Additional criteria can be added to the model besides simple geometry. Preservation of bond lengths is usually done by adding terms to the objective function, where is the distance between atoms *i* and *j*, is the ideal bond length, and is the weight applied to the bond. This is formally equivalent to treating bond stretching as a spring. Additional energy parameters can be added, such as electrostatic energy terms. Whatever vision of reality is applied to the objective function becomes part of the model.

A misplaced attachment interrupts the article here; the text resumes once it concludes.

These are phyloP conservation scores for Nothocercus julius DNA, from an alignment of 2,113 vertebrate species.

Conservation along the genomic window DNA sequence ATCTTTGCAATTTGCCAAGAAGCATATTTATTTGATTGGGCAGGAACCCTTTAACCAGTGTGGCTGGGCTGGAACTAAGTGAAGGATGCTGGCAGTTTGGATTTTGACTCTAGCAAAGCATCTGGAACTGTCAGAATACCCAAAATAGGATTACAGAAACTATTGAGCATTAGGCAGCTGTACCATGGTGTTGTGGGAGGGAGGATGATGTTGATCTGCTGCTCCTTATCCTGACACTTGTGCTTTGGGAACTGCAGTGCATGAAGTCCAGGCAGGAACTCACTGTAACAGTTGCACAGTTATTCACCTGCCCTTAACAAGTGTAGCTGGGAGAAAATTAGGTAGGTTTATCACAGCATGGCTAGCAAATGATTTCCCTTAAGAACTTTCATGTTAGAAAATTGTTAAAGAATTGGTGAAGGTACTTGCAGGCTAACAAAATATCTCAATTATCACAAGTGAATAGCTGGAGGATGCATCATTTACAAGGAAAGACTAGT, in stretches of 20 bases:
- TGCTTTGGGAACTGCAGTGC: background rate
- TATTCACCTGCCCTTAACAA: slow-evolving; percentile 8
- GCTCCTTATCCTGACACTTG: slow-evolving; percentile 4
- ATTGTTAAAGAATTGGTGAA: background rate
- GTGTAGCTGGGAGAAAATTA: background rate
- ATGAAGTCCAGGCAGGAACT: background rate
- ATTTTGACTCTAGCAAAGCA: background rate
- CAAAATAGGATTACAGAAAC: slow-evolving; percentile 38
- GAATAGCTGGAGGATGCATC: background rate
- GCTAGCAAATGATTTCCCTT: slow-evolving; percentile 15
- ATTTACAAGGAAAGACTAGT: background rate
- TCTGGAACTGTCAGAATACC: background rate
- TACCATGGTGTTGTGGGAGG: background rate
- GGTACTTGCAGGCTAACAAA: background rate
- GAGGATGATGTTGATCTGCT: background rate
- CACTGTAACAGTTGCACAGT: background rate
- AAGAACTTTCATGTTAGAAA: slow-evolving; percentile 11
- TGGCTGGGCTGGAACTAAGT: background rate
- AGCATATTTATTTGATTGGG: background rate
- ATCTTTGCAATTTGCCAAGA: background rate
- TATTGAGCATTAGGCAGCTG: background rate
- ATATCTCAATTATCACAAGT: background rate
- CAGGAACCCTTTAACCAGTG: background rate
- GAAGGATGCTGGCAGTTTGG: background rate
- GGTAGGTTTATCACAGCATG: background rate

The atomic displacement factors (*B* factors) present a different set of problems from the coordinates. The behaviour of these parameters is strongly affected by coordinate errors, and in fact large atomic displacement parameters are frequently used to determine which parts of a structure are likely to contain errors. The *B* factors are strongly related to the rate at which the diffraction pattern diminishes with resolution and thus cannot be accurately determined unless the diffraction pattern has been measured over a sufficiently wide range of resolution to determine this rate. As a practical matter, it is not feasible to refine individual atomic displacement parameters at resolution less than about 2 Å, and they frequently present problems even in atomic resolution small-molecule structures. In high-resolution small-molecule structures, *B* factors are frequently represented as anisotropic ellipsoids described by six parameters per atom. In spite of the larger displacements found in macromolecules relative to small molecules, it is rarely possible to support the number of parameters required to refine a structure with independent anisotropic displacement factors. Nevertheless, the *B* factors of the atoms are essential parts of the crystallographic model. Several methods for reducing the number of independent *B* factors have been developed. The simplest is group *B* factors, in which one parameter is refined for all atoms in a particular group of atoms. Another method is to apply a simple model to the change in displacement parameter within a group of atoms. In this treatment, a *B* factor is refined for one atom, say the atom of an amino-acid residue, and the remainder of the atoms in the residue are assigned displacement parameters that depend on their distance from the atom (Konnert & Hendrickson, 1980). A third method is to enforce similarity of displacement parameters based on the correlation coefficients between pairs of displacement parameters in highly refined high-resolution structures (Tronrud, 1996).